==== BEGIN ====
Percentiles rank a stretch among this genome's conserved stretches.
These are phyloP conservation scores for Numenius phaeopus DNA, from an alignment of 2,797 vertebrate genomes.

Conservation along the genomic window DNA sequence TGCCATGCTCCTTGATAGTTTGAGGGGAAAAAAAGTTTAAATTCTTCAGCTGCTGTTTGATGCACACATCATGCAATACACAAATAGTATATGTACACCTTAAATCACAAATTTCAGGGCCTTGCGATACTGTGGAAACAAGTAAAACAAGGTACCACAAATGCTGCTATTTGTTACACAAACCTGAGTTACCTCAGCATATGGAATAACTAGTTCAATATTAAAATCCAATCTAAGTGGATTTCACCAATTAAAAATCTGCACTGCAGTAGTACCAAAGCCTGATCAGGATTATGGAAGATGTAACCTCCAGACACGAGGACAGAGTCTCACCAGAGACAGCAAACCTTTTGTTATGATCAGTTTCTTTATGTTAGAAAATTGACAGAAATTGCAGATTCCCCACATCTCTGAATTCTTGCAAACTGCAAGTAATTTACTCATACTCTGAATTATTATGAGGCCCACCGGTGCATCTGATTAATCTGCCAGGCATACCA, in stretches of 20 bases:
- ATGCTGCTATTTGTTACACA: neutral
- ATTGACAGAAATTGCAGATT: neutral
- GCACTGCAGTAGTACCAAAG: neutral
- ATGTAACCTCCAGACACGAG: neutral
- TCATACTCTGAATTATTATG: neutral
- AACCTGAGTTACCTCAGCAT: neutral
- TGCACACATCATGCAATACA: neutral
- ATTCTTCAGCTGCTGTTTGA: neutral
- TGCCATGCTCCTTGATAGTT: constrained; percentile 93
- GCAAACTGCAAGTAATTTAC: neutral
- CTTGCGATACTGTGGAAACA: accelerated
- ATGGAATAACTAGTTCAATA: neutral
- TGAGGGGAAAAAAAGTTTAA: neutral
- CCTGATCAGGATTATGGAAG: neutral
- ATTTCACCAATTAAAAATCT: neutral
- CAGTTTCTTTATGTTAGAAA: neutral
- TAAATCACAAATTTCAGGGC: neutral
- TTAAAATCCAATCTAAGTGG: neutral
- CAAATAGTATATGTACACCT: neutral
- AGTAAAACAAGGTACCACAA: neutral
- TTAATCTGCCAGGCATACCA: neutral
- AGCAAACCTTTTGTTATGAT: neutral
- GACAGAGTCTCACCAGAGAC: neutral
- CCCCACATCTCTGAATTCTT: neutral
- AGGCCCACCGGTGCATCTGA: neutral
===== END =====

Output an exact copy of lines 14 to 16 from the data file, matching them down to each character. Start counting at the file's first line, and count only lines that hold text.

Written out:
- CTTGCGATACTGTGGAAACA: accelerated
- ATGGAATAACTAGTTCAATA: neutral
- TGAGGGGAAAAAAAGTTTAA: neutral